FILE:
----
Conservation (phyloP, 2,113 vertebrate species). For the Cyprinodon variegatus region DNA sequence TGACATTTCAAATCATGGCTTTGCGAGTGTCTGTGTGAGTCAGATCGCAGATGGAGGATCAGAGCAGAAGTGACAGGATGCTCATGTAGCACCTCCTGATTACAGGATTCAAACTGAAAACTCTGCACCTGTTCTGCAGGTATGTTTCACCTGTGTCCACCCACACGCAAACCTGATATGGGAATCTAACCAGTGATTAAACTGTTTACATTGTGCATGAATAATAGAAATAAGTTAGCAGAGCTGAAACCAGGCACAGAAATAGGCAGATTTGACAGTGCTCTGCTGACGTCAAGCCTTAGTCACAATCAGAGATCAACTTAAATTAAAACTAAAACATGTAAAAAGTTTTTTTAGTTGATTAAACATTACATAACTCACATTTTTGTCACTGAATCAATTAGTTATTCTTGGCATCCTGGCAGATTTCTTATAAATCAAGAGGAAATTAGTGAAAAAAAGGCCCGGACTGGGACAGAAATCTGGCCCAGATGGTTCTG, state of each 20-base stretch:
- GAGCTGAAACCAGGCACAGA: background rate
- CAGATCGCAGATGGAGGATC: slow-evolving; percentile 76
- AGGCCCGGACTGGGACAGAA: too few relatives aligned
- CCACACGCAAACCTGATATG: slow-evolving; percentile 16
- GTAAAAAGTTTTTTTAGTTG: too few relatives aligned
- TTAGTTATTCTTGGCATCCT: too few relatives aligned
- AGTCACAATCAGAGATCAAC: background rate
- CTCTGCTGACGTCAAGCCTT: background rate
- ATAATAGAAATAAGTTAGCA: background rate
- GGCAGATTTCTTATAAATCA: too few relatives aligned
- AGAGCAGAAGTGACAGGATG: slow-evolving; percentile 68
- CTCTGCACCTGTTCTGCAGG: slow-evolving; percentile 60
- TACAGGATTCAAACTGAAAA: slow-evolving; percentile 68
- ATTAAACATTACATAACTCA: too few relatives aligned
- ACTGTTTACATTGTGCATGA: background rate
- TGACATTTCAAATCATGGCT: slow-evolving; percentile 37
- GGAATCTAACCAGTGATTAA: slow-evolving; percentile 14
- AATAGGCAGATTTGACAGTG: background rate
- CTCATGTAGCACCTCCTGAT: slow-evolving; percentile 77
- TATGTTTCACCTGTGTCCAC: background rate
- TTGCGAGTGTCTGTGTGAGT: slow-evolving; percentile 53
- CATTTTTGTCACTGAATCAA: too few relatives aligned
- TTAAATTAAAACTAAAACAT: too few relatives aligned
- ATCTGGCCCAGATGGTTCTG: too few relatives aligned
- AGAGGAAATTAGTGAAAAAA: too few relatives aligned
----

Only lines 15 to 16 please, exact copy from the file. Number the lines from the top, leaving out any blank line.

- ATTAAACATTACATAACTCA: too few relatives aligned
- ACTGTTTACATTGTGCATGA: background rate